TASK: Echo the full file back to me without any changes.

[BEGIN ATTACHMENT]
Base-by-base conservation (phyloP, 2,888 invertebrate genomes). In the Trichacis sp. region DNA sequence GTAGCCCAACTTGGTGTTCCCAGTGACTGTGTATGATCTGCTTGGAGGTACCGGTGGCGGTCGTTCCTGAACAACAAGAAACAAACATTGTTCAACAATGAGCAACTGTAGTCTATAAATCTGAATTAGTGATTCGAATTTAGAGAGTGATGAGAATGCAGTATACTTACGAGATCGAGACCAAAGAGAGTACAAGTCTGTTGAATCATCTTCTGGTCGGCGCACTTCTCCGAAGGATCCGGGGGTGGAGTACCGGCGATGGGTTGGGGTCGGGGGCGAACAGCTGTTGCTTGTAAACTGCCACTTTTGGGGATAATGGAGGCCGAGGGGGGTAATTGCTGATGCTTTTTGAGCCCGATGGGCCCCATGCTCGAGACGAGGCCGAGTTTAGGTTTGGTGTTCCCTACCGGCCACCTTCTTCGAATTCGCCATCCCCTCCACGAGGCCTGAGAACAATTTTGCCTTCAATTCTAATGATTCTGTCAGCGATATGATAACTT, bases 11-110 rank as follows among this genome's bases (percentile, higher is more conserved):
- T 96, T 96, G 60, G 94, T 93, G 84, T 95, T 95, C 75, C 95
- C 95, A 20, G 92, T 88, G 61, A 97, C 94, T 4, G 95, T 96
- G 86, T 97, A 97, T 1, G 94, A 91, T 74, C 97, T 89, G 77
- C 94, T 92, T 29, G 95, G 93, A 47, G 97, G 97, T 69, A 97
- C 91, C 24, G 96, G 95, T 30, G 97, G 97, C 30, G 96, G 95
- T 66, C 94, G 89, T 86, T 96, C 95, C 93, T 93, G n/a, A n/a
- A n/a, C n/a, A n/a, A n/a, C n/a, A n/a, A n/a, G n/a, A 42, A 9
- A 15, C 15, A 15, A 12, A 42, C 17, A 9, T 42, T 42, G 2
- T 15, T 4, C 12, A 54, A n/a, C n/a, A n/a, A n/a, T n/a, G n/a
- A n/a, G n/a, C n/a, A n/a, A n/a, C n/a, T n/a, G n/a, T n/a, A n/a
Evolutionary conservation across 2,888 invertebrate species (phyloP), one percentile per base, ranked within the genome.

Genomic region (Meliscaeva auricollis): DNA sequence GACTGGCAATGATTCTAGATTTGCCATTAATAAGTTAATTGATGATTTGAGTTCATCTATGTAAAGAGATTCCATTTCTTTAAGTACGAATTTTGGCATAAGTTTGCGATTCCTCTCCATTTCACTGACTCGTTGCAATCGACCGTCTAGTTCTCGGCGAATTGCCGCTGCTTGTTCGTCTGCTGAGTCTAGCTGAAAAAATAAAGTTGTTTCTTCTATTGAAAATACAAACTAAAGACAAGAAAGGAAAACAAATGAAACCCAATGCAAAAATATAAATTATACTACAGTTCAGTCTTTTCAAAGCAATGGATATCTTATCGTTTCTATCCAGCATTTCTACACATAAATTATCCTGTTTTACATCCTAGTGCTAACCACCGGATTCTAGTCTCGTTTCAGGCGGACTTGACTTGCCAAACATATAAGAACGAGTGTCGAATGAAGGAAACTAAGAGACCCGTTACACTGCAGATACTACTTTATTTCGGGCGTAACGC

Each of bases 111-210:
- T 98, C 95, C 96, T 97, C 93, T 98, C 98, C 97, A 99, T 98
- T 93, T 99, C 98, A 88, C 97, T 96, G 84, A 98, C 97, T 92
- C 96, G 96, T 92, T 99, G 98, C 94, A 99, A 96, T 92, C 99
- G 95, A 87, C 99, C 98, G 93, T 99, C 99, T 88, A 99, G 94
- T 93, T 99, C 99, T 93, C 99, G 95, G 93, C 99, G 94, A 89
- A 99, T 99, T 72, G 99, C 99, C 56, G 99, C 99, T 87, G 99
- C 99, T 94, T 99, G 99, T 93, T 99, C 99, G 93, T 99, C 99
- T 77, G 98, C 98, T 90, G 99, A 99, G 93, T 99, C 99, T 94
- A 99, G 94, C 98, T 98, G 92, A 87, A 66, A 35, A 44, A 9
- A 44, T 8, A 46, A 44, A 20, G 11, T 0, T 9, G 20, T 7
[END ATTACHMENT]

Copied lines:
Base-by-base conservation (phyloP, 2,888 invertebrate genomes). In the Trichacis sp. region DNA sequence GTAGCCCAACTTGGTGTTCCCAGTGACTGTGTATGATCTGCTTGGAGGTACCGGTGGCGGTCGTTCCTGAACAACAAGAAACAAACATTGTTCAACAATGAGCAACTGTAGTCTATAAATCTGAATTAGTGATTCGAATTTAGAGAGTGATGAGAATGCAGTATACTTACGAGATCGAGACCAAAGAGAGTACAAGTCTGTTGAATCATCTTCTGGTCGGCGCACTTCTCCGAAGGATCCGGGGGTGGAGTACCGGCGATGGGTTGGGGTCGGGGGCGAACAGCTGTTGCTTGTAAACTGCCACTTTTGGGGATAATGGAGGCCGAGGGGGGTAATTGCTGATGCTTTTTGAGCCCGATGGGCCCCATGCTCGAGACGAGGCCGAGTTTAGGTTTGGTGTTCCCTACCGGCCACCTTCTTCGAATTCGCCATCCCCTCCACGAGGCCTGAGAACAATTTTGCCTTCAATTCTAATGATTCTGTCAGCGATATGATAACTT, bases 11-110 rank as follows among this genome's bases (percentile, higher is more conserved):
- T 96, T 96, G 60, G 94, T 93, G 84, T 95, T 95, C 75, C 95
- C 95, A 20, G 92, T 88, G 61, A 97, C 94, T 4, G 95, T 96
- G 86, T 97, A 97, T 1, G 94, A 91, T 74, C 97, T 89, G 77
- C 94, T 92, T 29, G 95, G 93, A 47, G 97, G 97, T 69, A 97
- C 91, C 24, G 96, G 95, T 30, G 97, G 97, C 30, G 96, G 95
- T 66, C 94, G 89, T 86, T 96, C 95, C 93, T 93, G n/a, A n/a
- A n/a, C n/a, A n/a, A n/a, C n/a, A n/a, A n/a, G n/a, A 42, A 9
- A 15, C 15, A 15, A 12, A 42, C 17, A 9, T 42, T 42, G 2
- T 15, T 4, C 12, A 54, A n/a, C n/a, A n/a, A n/a, T n/a, G n/a
- A n/a, G n/a, C n/a, A n/a, A n/a, C n/a, T n/a, G n/a, T n/a, A n/a
Evolutionary conservation across 2,888 invertebrate species (phyloP), one percentile per base, ranked within the genome.

Genomic region (Meliscaeva auricollis): DNA sequence GACTGGCAATGATTCTAGATTTGCCATTAATAAGTTAATTGATGATTTGAGTTCATCTATGTAAAGAGATTCCATTTCTTTAAGTACGAATTTTGGCATAAGTTTGCGATTCCTCTCCATTTCACTGACTCGTTGCAATCGACCGTCTAGTTCTCGGCGAATTGCCGCTGCTTGTTCGTCTGCTGAGTCTAGCTGAAAAAATAAAGTTGTTTCTTCTATTGAAAATACAAACTAAAGACAAGAAAGGAAAACAAATGAAACCCAATGCAAAAATATAAATTATACTACAGTTCAGTCTTTTCAAAGCAATGGATATCTTATCGTTTCTATCCAGCATTTCTACACATAAATTATCCTGTTTTACATCCTAGTGCTAACCACCGGATTCTAGTCTCGTTTCAGGCGGACTTGACTTGCCAAACATATAAGAACGAGTGTCGAATGAAGGAAACTAAGAGACCCGTTACACTGCAGATACTACTTTATTTCGGGCGTAACGC

Each of bases 111-210:
- T 98, C 95, C 96, T 97, C 93, T 98, C 98, C 97, A 99, T 98
- T 93, T 99, C 98, A 88, C 97, T 96, G 84, A 98, C 97, T 92
- C 96, G 96, T 92, T 99, G 98, C 94, A 99, A 96, T 92, C 99
- G 95, A 87, C 99, C 98, G 93, T 99, C 99, T 88, A 99, G 94
- T 93, T 99, C 99, T 93, C 99, G 95, G 93, C 99, G 94, A 89
- A 99, T 99, T 72, G 99, C 99, C 56, G 99, C 99, T 87, G 99
- C 99, T 94, T 99, G 99, T 93, T 99, C 99, G 93, T 99, C 99
- T 77, G 98, C 98, T 90, G 99, A 99, G 93, T 99, C 99, T 94
- A 99, G 94, C 98, T 98, G 92, A 87, A 66, A 35, A 44, A 9
- A 44, T 8, A 46, A 44, A 20, G 11, T 0, T 9, G 20, T 7